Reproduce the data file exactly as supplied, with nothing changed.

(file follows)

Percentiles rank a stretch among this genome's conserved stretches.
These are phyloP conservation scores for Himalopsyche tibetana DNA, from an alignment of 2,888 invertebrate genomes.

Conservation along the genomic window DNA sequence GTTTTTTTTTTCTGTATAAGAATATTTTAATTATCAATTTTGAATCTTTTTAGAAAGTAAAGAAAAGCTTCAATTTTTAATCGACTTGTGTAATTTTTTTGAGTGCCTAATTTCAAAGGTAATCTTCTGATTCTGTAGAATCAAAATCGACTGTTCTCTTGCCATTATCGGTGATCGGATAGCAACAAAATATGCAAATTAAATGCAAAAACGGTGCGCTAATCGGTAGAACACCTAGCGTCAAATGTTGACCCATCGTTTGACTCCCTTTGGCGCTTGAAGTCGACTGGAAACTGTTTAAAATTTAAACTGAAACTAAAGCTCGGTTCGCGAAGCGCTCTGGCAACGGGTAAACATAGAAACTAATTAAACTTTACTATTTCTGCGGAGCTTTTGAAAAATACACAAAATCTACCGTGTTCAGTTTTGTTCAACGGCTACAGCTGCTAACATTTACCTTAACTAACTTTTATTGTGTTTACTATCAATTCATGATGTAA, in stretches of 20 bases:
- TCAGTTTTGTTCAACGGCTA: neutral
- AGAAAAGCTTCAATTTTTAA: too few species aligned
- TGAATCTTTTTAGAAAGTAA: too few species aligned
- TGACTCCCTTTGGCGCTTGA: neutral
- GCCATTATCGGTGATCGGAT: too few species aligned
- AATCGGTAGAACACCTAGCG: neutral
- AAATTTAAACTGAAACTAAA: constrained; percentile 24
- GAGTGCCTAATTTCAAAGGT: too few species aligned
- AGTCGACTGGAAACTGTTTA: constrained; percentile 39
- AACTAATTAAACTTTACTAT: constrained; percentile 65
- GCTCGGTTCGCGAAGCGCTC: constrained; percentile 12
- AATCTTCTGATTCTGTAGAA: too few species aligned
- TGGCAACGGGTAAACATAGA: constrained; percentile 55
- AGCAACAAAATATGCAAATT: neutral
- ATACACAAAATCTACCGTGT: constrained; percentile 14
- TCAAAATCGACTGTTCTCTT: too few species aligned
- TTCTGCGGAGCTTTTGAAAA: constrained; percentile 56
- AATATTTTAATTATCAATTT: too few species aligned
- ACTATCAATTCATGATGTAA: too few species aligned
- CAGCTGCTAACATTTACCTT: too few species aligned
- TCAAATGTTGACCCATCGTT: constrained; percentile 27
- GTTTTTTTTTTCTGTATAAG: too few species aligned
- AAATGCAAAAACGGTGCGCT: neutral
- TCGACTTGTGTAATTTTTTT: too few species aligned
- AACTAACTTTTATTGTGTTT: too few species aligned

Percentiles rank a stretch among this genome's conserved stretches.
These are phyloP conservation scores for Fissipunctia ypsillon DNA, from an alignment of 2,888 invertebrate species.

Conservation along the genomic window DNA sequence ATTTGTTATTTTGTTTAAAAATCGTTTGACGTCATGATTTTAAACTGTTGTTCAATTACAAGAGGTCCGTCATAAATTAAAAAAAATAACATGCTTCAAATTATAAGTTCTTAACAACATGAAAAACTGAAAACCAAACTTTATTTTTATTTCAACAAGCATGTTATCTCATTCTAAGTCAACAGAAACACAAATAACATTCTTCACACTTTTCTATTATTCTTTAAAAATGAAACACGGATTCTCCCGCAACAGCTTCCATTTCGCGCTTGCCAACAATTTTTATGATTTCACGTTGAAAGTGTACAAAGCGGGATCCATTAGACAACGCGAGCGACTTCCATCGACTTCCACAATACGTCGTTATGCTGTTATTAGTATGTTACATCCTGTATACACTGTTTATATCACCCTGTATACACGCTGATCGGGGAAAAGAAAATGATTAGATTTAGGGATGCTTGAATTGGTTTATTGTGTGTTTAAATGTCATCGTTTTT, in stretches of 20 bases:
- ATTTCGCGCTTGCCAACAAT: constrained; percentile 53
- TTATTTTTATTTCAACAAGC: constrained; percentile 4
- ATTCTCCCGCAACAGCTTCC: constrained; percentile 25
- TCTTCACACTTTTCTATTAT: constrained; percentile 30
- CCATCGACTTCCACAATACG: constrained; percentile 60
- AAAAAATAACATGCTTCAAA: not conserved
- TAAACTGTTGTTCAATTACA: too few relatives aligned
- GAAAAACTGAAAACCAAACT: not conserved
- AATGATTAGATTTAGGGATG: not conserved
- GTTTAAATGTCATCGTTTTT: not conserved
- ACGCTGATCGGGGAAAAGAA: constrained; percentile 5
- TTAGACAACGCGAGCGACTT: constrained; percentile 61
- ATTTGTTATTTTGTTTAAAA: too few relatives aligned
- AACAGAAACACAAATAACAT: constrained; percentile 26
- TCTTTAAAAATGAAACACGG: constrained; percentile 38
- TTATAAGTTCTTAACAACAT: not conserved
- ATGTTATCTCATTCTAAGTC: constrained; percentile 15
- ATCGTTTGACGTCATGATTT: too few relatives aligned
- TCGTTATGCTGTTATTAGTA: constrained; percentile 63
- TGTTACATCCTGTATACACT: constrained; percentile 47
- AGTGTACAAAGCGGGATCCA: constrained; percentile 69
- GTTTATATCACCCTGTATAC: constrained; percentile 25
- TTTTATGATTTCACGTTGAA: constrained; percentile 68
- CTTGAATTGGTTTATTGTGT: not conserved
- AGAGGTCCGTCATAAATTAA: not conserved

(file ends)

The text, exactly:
Percentiles rank a stretch among this genome's conserved stretches.
These are phyloP conservation scores for Himalopsyche tibetana DNA, from an alignment of 2,888 invertebrate genomes.

Conservation along the genomic window DNA sequence GTTTTTTTTTTCTGTATAAGAATATTTTAATTATCAATTTTGAATCTTTTTAGAAAGTAAAGAAAAGCTTCAATTTTTAATCGACTTGTGTAATTTTTTTGAGTGCCTAATTTCAAAGGTAATCTTCTGATTCTGTAGAATCAAAATCGACTGTTCTCTTGCCATTATCGGTGATCGGATAGCAACAAAATATGCAAATTAAATGCAAAAACGGTGCGCTAATCGGTAGAACACCTAGCGTCAAATGTTGACCCATCGTTTGACTCCCTTTGGCGCTTGAAGTCGACTGGAAACTGTTTAAAATTTAAACTGAAACTAAAGCTCGGTTCGCGAAGCGCTCTGGCAACGGGTAAACATAGAAACTAATTAAACTTTACTATTTCTGCGGAGCTTTTGAAAAATACACAAAATCTACCGTGTTCAGTTTTGTTCAACGGCTACAGCTGCTAACATTTACCTTAACTAACTTTTATTGTGTTTACTATCAATTCATGATGTAA, in stretches of 20 bases:
- TCAGTTTTGTTCAACGGCTA: neutral
- AGAAAAGCTTCAATTTTTAA: too few species aligned
- TGAATCTTTTTAGAAAGTAA: too few species aligned
- TGACTCCCTTTGGCGCTTGA: neutral
- GCCATTATCGGTGATCGGAT: too few species aligned
- AATCGGTAGAACACCTAGCG: neutral
- AAATTTAAACTGAAACTAAA: constrained; percentile 24
- GAGTGCCTAATTTCAAAGGT: too few species aligned
- AGTCGACTGGAAACTGTTTA: constrained; percentile 39
- AACTAATTAAACTTTACTAT: constrained; percentile 65
- GCTCGGTTCGCGAAGCGCTC: constrained; percentile 12
- AATCTTCTGATTCTGTAGAA: too few species aligned
- TGGCAACGGGTAAACATAGA: constrained; percentile 55
- AGCAACAAAATATGCAAATT: neutral
- ATACACAAAATCTACCGTGT: constrained; percentile 14
- TCAAAATCGACTGTTCTCTT: too few species aligned
- TTCTGCGGAGCTTTTGAAAA: constrained; percentile 56
- AATATTTTAATTATCAATTT: too few species aligned
- ACTATCAATTCATGATGTAA: too few species aligned
- CAGCTGCTAACATTTACCTT: too few species aligned
- TCAAATGTTGACCCATCGTT: constrained; percentile 27
- GTTTTTTTTTTCTGTATAAG: too few species aligned
- AAATGCAAAAACGGTGCGCT: neutral
- TCGACTTGTGTAATTTTTTT: too few species aligned
- AACTAACTTTTATTGTGTTT: too few species aligned

Percentiles rank a stretch among this genome's conserved stretches.
These are phyloP conservation scores for Fissipunctia ypsillon DNA, from an alignment of 2,888 invertebrate species.

Conservation along the genomic window DNA sequence ATTTGTTATTTTGTTTAAAAATCGTTTGACGTCATGATTTTAAACTGTTGTTCAATTACAAGAGGTCCGTCATAAATTAAAAAAAATAACATGCTTCAAATTATAAGTTCTTAACAACATGAAAAACTGAAAACCAAACTTTATTTTTATTTCAACAAGCATGTTATCTCATTCTAAGTCAACAGAAACACAAATAACATTCTTCACACTTTTCTATTATTCTTTAAAAATGAAACACGGATTCTCCCGCAACAGCTTCCATTTCGCGCTTGCCAACAATTTTTATGATTTCACGTTGAAAGTGTACAAAGCGGGATCCATTAGACAACGCGAGCGACTTCCATCGACTTCCACAATACGTCGTTATGCTGTTATTAGTATGTTACATCCTGTATACACTGTTTATATCACCCTGTATACACGCTGATCGGGGAAAAGAAAATGATTAGATTTAGGGATGCTTGAATTGGTTTATTGTGTGTTTAAATGTCATCGTTTTT, in stretches of 20 bases:
- ATTTCGCGCTTGCCAACAAT: constrained; percentile 53
- TTATTTTTATTTCAACAAGC: constrained; percentile 4
- ATTCTCCCGCAACAGCTTCC: constrained; percentile 25
- TCTTCACACTTTTCTATTAT: constrained; percentile 30
- CCATCGACTTCCACAATACG: constrained; percentile 60
- AAAAAATAACATGCTTCAAA: not conserved
- TAAACTGTTGTTCAATTACA: too few relatives aligned
- GAAAAACTGAAAACCAAACT: not conserved
- AATGATTAGATTTAGGGATG: not conserved
- GTTTAAATGTCATCGTTTTT: not conserved
- ACGCTGATCGGGGAAAAGAA: constrained; percentile 5
- TTAGACAACGCGAGCGACTT: constrained; percentile 61
- ATTTGTTATTTTGTTTAAAA: too few relatives aligned
- AACAGAAACACAAATAACAT: constrained; percentile 26
- TCTTTAAAAATGAAACACGG: constrained; percentile 38
- TTATAAGTTCTTAACAACAT: not conserved
- ATGTTATCTCATTCTAAGTC: constrained; percentile 15
- ATCGTTTGACGTCATGATTT: too few relatives aligned
- TCGTTATGCTGTTATTAGTA: constrained; percentile 63
- TGTTACATCCTGTATACACT: constrained; percentile 47
- AGTGTACAAAGCGGGATCCA: constrained; percentile 69
- GTTTATATCACCCTGTATAC: constrained; percentile 25
- TTTTATGATTTCACGTTGAA: constrained; percentile 68
- CTTGAATTGGTTTATTGTGT: not conserved
- AGAGGTCCGTCATAAATTAA: not conserved